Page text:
I’m writing incoherently lately. It’s annoying. I’ve got blog posts half-written and two short stories half-written, and I keep getting bogged down in questioning whether I’m making any sense. But I’d like to get back to using this blog to keep myself on track as a writer, always answering the question of whether I wrote my thousand words, so I’m going to do that, even if I can’t manage any other sensible words. So, have I made my 1000 words? Not for days. But today I’m going to try, and tomorrow I will report back.

And now back to Criteria-Based Content Analysis. I’ll try to manage coherency.

I group five criteria under one heading: The Weird. The actual criteria names are complication, unusual details, superfluous details, accurately reported details misunderstood and external associations (which refers to details unrelated to the current story).

Not all of those are likely to be equally useful to us as writers. For example, accurately reported details misunderstood may be very helpful to an adult investigator interviewing a child about a sexual assault (which is one of the major uses of CBCA) but your POV character is probably not going to be able to make use of this criteria very often. I’m reminded, though, of the first time my son saw snow. He was not quite one, and when the snow touched his bare skin, he said, “hot, hot, hot.” He’d never felt extreme cold before. I corrected him, of course, but first I felt the snow and was reminded that snow against your skin does feel a lot like a burn. If he’d been articulate enough to say, “I felt the snow and it burned me,” that would be an example of an accurately reported detail misunderstood.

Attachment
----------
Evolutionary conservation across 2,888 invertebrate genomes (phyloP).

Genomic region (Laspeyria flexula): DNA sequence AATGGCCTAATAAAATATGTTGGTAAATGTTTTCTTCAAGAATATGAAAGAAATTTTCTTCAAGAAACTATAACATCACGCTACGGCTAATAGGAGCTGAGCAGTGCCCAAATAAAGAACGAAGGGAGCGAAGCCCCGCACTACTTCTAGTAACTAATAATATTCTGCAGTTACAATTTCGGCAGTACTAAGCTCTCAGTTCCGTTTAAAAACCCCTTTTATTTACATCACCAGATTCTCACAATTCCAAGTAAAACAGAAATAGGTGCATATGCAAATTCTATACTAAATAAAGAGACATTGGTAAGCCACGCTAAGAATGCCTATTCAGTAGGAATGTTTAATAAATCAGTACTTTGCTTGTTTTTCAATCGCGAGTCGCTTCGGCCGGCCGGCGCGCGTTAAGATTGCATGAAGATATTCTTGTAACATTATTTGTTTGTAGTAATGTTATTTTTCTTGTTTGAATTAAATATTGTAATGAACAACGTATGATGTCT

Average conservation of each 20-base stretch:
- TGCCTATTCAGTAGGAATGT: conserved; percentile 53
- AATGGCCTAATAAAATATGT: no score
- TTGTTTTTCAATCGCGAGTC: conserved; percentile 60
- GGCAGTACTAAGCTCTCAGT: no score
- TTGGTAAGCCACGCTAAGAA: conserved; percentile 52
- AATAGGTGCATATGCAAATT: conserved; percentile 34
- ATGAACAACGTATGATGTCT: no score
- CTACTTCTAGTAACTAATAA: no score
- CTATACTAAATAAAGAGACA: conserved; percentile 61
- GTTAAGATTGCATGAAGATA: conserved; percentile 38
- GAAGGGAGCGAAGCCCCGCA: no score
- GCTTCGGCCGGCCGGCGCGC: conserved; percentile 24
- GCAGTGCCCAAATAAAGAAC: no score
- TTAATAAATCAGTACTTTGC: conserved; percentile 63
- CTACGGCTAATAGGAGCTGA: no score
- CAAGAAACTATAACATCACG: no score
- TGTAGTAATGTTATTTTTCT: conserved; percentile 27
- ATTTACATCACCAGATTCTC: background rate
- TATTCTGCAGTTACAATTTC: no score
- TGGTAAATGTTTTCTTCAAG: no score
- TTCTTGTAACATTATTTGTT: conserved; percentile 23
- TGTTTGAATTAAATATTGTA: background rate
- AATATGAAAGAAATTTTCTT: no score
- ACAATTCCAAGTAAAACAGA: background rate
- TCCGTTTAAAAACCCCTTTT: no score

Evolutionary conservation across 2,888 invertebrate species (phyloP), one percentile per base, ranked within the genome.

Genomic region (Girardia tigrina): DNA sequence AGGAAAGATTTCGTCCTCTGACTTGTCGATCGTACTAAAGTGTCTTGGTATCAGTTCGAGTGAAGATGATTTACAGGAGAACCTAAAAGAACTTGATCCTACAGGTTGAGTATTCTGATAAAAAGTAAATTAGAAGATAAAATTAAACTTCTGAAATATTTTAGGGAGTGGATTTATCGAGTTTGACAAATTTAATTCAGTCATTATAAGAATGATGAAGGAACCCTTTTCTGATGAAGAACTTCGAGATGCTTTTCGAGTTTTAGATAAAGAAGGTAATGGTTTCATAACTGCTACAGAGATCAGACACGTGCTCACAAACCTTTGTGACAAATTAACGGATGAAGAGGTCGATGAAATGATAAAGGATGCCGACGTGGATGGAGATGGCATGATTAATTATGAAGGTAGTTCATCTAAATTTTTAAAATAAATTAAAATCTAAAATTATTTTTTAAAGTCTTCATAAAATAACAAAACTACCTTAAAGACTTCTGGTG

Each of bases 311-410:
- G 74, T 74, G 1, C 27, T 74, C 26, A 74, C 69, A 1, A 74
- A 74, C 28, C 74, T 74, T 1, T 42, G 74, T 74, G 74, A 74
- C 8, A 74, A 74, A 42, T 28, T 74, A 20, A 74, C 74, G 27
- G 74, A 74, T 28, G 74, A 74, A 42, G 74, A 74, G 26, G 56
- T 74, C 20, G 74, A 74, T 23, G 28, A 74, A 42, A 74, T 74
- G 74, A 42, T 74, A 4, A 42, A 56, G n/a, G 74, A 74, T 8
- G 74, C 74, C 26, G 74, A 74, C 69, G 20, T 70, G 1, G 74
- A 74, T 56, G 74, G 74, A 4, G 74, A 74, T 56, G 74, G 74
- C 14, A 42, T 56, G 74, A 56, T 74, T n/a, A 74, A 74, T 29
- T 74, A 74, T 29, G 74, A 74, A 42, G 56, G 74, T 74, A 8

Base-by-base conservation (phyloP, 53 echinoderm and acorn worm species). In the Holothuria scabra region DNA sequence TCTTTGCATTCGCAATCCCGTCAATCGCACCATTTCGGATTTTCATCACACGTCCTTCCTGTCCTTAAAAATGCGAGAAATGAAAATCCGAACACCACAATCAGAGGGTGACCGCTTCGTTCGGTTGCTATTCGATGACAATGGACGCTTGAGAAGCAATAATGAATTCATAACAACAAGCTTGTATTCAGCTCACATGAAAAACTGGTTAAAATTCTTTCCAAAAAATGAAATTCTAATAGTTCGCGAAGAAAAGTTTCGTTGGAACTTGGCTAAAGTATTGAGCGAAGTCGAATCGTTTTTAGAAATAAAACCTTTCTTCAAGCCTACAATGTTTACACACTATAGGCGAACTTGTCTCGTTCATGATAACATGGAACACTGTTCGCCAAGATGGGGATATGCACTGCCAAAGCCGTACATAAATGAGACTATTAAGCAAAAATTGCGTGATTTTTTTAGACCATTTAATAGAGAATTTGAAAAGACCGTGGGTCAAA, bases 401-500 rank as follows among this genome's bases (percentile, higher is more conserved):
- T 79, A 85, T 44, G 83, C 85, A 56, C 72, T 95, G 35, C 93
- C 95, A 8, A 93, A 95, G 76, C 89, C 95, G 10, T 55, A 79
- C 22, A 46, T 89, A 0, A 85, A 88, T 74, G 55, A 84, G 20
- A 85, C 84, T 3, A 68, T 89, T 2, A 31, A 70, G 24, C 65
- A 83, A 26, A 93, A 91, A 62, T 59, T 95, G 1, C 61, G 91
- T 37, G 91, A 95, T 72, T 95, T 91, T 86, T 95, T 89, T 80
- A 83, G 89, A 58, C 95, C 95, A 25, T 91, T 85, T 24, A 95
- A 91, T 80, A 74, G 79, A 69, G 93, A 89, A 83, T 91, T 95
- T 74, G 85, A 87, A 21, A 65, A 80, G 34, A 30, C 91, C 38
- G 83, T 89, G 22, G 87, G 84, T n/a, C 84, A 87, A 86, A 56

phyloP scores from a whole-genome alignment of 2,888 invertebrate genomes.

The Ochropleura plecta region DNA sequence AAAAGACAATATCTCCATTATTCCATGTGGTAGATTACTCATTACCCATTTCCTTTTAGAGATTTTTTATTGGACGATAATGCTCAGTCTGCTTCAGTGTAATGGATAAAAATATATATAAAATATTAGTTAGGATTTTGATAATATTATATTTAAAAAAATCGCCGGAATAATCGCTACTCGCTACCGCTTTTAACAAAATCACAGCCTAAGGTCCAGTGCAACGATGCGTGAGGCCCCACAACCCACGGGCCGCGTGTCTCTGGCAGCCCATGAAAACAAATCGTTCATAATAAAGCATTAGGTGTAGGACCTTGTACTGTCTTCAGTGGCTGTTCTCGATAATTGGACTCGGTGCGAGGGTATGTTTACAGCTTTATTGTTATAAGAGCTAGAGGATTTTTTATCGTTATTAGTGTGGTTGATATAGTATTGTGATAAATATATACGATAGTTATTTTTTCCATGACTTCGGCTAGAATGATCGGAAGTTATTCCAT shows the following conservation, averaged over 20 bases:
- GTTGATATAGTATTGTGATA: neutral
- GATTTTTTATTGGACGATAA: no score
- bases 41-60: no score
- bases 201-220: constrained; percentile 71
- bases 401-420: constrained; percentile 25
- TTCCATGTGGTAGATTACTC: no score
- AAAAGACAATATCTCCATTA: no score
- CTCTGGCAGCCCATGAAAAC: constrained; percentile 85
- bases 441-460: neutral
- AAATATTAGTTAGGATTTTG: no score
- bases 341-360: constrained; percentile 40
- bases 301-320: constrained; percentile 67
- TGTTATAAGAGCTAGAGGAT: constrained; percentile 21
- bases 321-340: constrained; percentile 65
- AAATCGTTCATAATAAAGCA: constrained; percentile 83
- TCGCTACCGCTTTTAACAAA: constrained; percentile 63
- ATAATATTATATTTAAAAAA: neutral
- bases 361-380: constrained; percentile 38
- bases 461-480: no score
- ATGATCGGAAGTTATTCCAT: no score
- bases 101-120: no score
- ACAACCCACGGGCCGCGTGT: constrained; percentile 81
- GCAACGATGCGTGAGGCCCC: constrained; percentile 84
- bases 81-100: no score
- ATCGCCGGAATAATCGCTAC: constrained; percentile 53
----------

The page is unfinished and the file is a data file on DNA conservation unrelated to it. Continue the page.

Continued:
Unusual details, though, are a powerful tool for writers. Harry Potter’s bedroom could have been a closet. Instead it was a cupboard under the stairs. In the different versions of the story I told about my house being burglarized, I lost, variously, “stuff,” “a camcorder,” and “my baby’s laugh.” The last is the unusual detail. It gives the story weight, makes the story stronger and more real.

Superfluous details can also be great, which may seem like an odd thing to say, given that we want to follow Vonnegut’s advance and make every sentence either advance the plot or reveal character. How can superfluous details do that? Well, it might depend on your definition of superfluous.

Let’s go back to the scene from A Gift of Ghosts. We left off with Rose, saying, “When I opened it up and that snake slithered out, I cried.”

Henry continues, with: “I went down to the springs and caught some brown snakes. Nice big ones, a couple feet long. Harmless, but easy to mistake for cottonmouths. Stuck ‘em in Tommy’s desk. When he opened his desk, you could hear the screaming half a block away.” Henry chuckled at the memory.

Rose smiled, too. “I wish I’d been remembering that snake when he asked me out. I might have thought twice.”

This entire incident—the whole memory of the past—could easily be considered a superfluous detail. It’s unrelated to the overall story of Akira and Zane, and doesn’t even have much to do with whether Henry and Rose should move on. 

But I spent hours of research time trying to find the right snake for Henry to put in that lunchbox. It felt important to me, even though I didn’t know why. Taking a closer look, I think it was worth it. The snake is a) a specific detail, that b) provides contextual embedding, setting the stage in the Florida swamps rather than the California desert, and c) includes interaction–action leads to reaction leads to action. And although it’s a seemingly superfluous detail, within the context of the story, it reveals character and a relationship between characters.

I could have told the reader that Henry loved Rose his entire life. Akira could have realized that and thought, “wow, he’s loved her forever,” and there you go. Instead, I showed it. That superfluous detail becomes a powerful demonstration of how far Henry was willing to go to take care of Rose.

So obviously, you want your weird, unusual, and superfluous details to be details that serve the story, not details thrown in at random—but they’ll make the story more plausible either way.

732 words in this blog post, so I owe myself at least a few hundred words of fiction now! Off I go to work on that. With any luck Akira will finally stop having tea with a ghost.